Why is the Book of Mormon called the Book of Mormon? Why not the Book of Moroni or Newest Testament or some other name?
[Newest Testament = joke]
As he writes, Mormon calls his writings “my record” several times, not only in his self-titled book near the end of the full Book of Mormon but in other places as he compiles the Nephite and Lamanite history.
The portion he calls his own consists of about 2/3 of the book. The other third is split between the writings of Nephi, other prophets, and Mormon’s son, Moroni.
We learn from Moroni that Mormon has died in battle and that the book remains unfinished. I think the case could easily be made for Moroni to have given the book another name. He could have also named it after himself.
Why? It is Moroni who finished his father, Mormon’s, small “b” book of Mormon, writing the last two chapters (8 & 9) to wrap it up.
After doing so, he goes on to insert a condensed history of the Jaredite civilization in the remaining space, something that I’m sure required meticulous attention to detail. Moroni finishes with ten chapters of concluding thoughts bearing his own name to round out the overall book that Nephi began 1,000 years before his time.
That wasn’t all Moroni contributed to the Book of Mormon. For a period of at least 36 years, Moroni’s mission was to lug around the heavy, metallic record without getting caught by blood-thirsty enemies who wished extinction upon his race. He finally managed to find a good location for the record along with several other heavy items.
One thousand four hundred years later as a glorified angel “sent from the presence of God” (v.33), Moroni played the principal role of instructing a young Joseph Smith on his latter-day mission, with specific guidance on how to retrieve the same record Moroni had buried as a mortal.
So the question becomes, was it Mormon who named the book after himself, or did his son, Moroni, name it after his father?
If true, the significance of Moroni naming the book after his father demonstrates an act of selflessness, love, devotion, and honor. All available evidence points to Moroni naming the great work, “The Book of Mormon.”
I would take it a step further by saying that Moroni’s naming the Book of Mormon is yet another witness of the book’s divinity. If concocting an epic fictional tale of multiple civilizations chronicled by multiple writers, Joseph Smith could have named the book anything he wanted.
If claiming to write the history of the ancestors of Native Americans, he could have copied known tribal names instead of the very non-Native American sounding name, “Mormon” or “Moroni.”
If claiming to write about a visitation of the Savior in the New World after his resurrection in Jerusalem, it would have been easier to say that Jesus appeared to him to tell him about the ancient record.
But no, Joseph Smith claims that the resurrected angel Moroni appeared to him to introduce him to the buried record. This makes it seem as if Moroni was one of the most prominent of all the characters in the book.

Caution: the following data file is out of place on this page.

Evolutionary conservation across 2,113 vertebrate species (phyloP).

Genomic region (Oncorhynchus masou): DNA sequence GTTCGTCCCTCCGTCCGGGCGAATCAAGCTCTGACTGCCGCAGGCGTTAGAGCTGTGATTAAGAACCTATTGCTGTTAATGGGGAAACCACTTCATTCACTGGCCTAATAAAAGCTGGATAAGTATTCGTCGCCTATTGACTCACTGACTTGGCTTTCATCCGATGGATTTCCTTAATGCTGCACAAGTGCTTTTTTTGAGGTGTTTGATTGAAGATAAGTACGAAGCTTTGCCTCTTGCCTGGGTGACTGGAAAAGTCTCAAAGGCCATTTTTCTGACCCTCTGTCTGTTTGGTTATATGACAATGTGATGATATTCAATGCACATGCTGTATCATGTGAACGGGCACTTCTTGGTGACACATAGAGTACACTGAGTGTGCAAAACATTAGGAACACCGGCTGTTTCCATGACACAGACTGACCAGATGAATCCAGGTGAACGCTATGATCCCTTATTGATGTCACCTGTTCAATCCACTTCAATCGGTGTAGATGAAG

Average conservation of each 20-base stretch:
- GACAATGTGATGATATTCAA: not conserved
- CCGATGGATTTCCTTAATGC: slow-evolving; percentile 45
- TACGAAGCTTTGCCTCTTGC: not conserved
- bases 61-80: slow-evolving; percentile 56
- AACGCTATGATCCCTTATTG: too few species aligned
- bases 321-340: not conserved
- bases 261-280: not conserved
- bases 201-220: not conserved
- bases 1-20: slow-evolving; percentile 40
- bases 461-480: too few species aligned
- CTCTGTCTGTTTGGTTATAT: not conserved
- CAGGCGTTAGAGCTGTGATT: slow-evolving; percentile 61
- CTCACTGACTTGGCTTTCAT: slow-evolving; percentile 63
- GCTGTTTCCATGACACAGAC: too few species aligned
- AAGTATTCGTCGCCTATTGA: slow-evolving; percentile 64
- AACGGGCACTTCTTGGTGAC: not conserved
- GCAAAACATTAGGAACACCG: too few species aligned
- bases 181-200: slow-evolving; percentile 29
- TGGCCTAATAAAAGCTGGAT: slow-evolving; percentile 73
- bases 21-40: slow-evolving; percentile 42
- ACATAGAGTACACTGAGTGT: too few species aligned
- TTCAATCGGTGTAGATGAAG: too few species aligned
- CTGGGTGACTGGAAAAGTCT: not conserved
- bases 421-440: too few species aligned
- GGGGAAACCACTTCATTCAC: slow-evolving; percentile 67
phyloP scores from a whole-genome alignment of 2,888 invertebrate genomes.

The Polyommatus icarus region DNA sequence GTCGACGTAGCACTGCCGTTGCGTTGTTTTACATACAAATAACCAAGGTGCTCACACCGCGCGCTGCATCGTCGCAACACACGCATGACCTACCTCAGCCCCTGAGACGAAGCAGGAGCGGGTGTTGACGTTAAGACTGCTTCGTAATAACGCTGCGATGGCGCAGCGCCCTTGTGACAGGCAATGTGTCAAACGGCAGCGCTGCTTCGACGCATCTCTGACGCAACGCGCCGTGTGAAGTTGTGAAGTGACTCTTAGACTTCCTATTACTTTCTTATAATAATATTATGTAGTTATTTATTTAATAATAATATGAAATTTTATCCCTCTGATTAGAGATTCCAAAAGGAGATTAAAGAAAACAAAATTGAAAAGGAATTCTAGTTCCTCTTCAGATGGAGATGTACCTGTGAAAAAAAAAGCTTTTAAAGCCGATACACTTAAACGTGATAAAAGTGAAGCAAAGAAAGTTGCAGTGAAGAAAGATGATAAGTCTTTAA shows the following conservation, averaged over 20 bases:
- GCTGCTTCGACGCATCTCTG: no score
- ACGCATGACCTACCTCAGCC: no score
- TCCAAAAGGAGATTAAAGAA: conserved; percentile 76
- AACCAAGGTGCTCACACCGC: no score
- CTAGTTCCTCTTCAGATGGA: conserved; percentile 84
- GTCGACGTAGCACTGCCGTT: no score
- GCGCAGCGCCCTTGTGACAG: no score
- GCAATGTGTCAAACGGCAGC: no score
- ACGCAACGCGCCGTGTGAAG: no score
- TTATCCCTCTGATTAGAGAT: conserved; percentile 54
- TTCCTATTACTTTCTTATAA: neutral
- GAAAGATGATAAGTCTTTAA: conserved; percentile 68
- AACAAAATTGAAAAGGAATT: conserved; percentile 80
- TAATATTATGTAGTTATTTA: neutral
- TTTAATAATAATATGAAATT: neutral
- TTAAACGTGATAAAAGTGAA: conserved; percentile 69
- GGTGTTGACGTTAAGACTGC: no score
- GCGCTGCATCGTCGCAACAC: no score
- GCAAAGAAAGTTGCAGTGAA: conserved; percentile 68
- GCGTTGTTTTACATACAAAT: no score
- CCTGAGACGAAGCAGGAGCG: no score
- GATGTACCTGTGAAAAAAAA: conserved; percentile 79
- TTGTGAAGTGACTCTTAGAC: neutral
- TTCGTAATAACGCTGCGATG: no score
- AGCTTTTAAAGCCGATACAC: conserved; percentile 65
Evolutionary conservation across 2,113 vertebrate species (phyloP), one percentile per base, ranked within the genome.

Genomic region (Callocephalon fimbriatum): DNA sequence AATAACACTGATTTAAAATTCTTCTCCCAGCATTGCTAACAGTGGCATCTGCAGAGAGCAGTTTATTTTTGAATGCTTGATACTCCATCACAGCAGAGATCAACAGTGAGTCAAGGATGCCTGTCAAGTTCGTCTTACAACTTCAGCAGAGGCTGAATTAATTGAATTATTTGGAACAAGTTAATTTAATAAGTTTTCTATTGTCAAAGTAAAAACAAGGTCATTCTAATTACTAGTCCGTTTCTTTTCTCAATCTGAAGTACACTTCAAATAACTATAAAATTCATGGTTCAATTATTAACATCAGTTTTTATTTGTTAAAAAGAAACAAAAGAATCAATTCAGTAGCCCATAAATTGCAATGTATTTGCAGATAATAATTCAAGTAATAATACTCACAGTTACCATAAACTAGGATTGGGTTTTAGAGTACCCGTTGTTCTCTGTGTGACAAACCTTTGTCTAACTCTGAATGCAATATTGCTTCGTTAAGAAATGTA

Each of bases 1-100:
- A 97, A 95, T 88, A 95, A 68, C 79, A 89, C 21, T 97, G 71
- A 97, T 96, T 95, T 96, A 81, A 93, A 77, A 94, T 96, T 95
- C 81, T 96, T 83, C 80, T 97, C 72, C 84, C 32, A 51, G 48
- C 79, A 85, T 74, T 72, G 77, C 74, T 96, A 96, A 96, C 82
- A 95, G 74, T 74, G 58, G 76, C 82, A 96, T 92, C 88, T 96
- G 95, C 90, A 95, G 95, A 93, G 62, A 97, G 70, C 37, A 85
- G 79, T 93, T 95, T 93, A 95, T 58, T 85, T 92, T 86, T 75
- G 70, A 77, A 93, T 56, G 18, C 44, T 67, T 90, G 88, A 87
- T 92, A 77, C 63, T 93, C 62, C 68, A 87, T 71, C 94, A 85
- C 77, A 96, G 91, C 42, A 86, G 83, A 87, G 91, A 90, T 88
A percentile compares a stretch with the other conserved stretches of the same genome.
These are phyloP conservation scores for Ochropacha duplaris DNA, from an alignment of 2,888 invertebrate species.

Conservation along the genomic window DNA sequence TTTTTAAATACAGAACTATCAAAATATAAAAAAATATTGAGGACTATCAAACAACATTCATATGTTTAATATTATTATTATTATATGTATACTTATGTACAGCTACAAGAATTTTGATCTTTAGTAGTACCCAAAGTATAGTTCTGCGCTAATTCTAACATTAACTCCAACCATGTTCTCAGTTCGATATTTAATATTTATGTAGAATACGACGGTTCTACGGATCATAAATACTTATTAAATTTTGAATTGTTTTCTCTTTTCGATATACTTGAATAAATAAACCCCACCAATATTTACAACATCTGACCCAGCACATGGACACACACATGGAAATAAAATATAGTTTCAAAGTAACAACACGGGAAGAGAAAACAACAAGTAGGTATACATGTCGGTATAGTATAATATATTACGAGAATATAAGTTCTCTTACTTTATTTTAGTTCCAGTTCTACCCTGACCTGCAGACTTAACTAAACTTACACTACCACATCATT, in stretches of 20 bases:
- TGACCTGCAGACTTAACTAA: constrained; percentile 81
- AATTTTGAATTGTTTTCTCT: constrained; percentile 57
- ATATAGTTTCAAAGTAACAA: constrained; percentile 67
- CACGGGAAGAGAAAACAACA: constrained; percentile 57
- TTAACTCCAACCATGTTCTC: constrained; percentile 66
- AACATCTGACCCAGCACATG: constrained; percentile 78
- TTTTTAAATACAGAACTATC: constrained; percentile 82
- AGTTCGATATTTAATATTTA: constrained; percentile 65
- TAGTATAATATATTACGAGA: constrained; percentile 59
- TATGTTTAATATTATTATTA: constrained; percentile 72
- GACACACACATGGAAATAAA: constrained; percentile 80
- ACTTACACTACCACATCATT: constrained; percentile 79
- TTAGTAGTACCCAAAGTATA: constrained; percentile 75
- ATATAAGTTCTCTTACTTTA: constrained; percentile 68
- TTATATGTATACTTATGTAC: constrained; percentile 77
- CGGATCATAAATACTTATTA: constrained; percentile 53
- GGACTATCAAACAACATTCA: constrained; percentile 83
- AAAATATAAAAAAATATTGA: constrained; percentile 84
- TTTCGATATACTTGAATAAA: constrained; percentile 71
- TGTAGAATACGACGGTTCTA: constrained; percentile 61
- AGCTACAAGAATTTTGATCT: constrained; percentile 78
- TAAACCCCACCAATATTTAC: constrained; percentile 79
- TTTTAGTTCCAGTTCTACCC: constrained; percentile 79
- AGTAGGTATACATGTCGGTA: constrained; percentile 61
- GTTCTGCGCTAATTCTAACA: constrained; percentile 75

I believe it would have made more sense for Joseph Smith to have claimed an angelic visitation from Mormon rather than Moroni, or to name the book after Moroni if he stuck to the Moroni visitation claim.
Out of all the things we learn from the Book of Mormon, it is this small and significant detail that fits so comfortably with the Gospel and the purposes of the restored Priesthood of bringing families together. A devoted son endures great hardship for nearly four decades after his father’s death, in order to honor his father’s magnum opus, the purpose of which is to bring all living and those who have passed on, to Christ. Then Moroni finishes his father’s work by writing the Title Page, where he names the great record after his father.
For me, there is something deeply moving about the naming of the book.
After three distinct visitations in one night to young Joseph, Moroni’s fourth appearance the following morning strikes on the father-son theme again when he commands Joseph to tell his father of the visit. Joseph then states:
“I obeyed; I returned to my father in the field, and rehearsed the whole matter to him. He replied to me that it was of God, and told me to go and do as commanded by the messenger.” Joseph Smith – History 1:50
Interestingly, in each of four visits on this occasion, Moroni states: “And he shall plant in the hearts of the children the promises made to the fathers, and the hearts of the children shall turn to their fathers.” Moroni was uniquely qualified to instruct Joseph of this sweet truth, having turned his heart to his father, very selflessly, in mortality.
Members of the Church of Jesus Christ of Latter-day Saints bear the name of his father when we are called, “Mormons.” I have a feeling Moroni would have it no other way.